What do fortunetellers, psychics, and stock market forecasters have in common? They all claim to know what happens next…for a price.
But how good are they? Horrible! Yet some investors pay for it anyways. It’s a lesson investors can learn from history.
Alfred Cowles was one of the first to put market forecasters to the test almost a century ago. He conducted two studies, the first in 1932 and again in 1944.
The first study was based on the period from 1928 to 1932. Cowles first looked at how successful 20 insurance companies and 16 financial services were at picking stocks that would outperform the market. He next looked at the accuracy of 25 financial publications in predicting the movements of the markets. He also included the 26-year record of the editor of the Wall Street Journal, Peter William Hamilton.
The results were not surprising.
- Sixteen financial services, in making some 7,500 recommendations of individual common stocks for investment during the period from January 1, 1928, to July 1, 1932, compiled an average record that was worse than that of the average common stock by 1.43 percent annually. Statistical tests of the best individual records failed to demonstrate that they exhibited skill, and indicated that they more probably were results of chance.
- Twenty fire insurance companies in making a similar selection of securities during the years 1928 to 1931, inclusive, achieved an average record 1.20 percent annually worse than that of the general run of stocks. The best of these records, since it is not very much more impressive than the record of the most successful of the sixteen financial services, fails to exhibit definitely the existence of any skill in investment.
- Twenty-four financial publications engaged in forecasting the stock market during the 42 years from January 1, 1928, to June 1, 1932, failed as a group by 4 percent per annum to achieve a result as good as the average of all purely random performances. A review of the various statistical tests, applied to the records for this period, of these 24 forecasters, indicates that the most successful records are little, if any, better than what might be expected to result from pure chance. There is some evidence, on the other hand, to indicate that the least successful records are worse than what could reasonably be attributed to chance.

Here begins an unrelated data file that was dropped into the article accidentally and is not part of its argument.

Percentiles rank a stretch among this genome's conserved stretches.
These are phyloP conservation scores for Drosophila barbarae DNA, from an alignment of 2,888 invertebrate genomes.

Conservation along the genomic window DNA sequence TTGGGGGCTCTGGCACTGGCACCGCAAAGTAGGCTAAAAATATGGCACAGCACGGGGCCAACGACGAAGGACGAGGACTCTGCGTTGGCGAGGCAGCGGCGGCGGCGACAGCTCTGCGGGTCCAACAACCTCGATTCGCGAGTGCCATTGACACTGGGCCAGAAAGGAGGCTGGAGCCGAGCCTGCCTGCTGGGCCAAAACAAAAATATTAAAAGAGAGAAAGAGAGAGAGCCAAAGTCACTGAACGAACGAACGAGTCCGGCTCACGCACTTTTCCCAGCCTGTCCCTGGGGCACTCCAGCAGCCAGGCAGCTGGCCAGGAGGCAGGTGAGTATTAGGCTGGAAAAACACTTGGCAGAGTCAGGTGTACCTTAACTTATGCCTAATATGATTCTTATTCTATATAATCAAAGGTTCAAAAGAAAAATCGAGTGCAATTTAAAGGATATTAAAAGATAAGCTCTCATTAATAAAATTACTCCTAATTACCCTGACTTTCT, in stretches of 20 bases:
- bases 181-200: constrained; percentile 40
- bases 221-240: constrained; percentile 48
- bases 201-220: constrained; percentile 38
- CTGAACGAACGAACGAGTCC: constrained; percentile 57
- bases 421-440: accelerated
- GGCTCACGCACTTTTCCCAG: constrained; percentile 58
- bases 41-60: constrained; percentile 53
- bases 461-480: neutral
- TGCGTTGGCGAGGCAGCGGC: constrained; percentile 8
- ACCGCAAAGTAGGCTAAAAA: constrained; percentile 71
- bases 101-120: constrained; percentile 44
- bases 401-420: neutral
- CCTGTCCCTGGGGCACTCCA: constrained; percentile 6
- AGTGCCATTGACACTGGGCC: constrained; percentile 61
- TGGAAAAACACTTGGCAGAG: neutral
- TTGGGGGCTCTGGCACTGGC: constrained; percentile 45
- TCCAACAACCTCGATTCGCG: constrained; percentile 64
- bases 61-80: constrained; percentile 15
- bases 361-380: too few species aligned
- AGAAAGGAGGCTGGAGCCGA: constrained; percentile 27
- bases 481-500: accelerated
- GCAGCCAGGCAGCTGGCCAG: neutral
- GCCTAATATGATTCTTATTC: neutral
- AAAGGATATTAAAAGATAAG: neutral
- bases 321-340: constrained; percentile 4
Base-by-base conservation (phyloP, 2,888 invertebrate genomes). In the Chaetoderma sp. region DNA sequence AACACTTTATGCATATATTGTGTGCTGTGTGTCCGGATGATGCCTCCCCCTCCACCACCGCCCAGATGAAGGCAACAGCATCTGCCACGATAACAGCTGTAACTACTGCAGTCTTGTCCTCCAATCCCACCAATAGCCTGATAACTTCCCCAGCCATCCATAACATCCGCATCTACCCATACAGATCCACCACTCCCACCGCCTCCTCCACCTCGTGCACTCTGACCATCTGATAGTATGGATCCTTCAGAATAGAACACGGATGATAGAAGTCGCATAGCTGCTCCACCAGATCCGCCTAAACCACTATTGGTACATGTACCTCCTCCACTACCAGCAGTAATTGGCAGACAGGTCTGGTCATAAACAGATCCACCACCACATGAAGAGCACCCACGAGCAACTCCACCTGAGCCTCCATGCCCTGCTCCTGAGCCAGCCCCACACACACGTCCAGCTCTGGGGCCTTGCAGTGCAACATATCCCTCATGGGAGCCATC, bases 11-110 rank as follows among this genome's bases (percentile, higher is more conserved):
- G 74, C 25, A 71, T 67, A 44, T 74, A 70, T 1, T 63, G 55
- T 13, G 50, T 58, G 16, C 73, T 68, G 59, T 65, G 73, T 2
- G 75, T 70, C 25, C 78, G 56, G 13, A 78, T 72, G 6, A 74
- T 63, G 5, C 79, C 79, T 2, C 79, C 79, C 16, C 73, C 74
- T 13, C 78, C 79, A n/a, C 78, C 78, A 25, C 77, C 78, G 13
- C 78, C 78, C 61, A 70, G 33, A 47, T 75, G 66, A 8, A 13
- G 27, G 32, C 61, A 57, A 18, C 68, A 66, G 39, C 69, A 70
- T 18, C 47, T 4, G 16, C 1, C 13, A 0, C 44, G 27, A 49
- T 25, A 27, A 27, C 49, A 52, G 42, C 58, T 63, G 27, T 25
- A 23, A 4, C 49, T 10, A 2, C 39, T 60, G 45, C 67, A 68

The collective predictive abilities not only failed to beat the market but any success was nothing more than random luck. A coin flipper could have done as good of a job as the average forecaster of the time.
As for Mr. Hamilton’s 26-year track record — it was no better than a coin flip either. He made 90 pronouncements over the 26 years related to changes in the market. He predicted 45 correctly and 45 incorrectly.
In fact, an investor religiously following Hamilton’s edicts would have been better off owning a basket of the stocks in the Dow Jones index. From 1904 to 1929, Hamilton’s predictions would have earned a 12% annual return. Not bad…until you compare it to the 15.5% annual return of the Dow Jones.
To be fair, four years is a small sample size. So Cowles revisited his study 12 years later. The biggest difference was the number of financial publications no longer in service. Of the original 24, over half had shut down.
Of the 11 publications remaining, 4 had records covering 10 to 11 years and 7 had 15 years of predictions. The results, however, were the same.
The records of 11 leading financial periodicals and services since 1927, over periods varying from 10 to 15½ years, fail to disclose evidence of ability to predict successfully the future course of the stock market.
In fact, Cowles found that many of the forecasts were so unclear that in some cases, an argument could be made that a reader’s interpretation of the prediction was wrong. In other words, the forecasts were perfect for someone wanting to claim they correctly predicted something even though it was not actionable advice. Investors were left guessing about what the forecaster meant.
Yet, people still paid for the services. And the reason should come as no surprise.
As J. Scott Armstrong once wrote, “No matter how much evidence exists that seers do not exist, suckers will pay for the existence of seers.” People have always looked for shortcuts to getting rich quickly. Market forecasters sell the hope of doing so. Plus it gets investors off the hook for making their own decisions.
A confident prediction, tied to a recent track record of success — 1 time in a row will do — is enough to convince people to listen. It’s noise. The best thing you can do is tune out market forecasters entirely.
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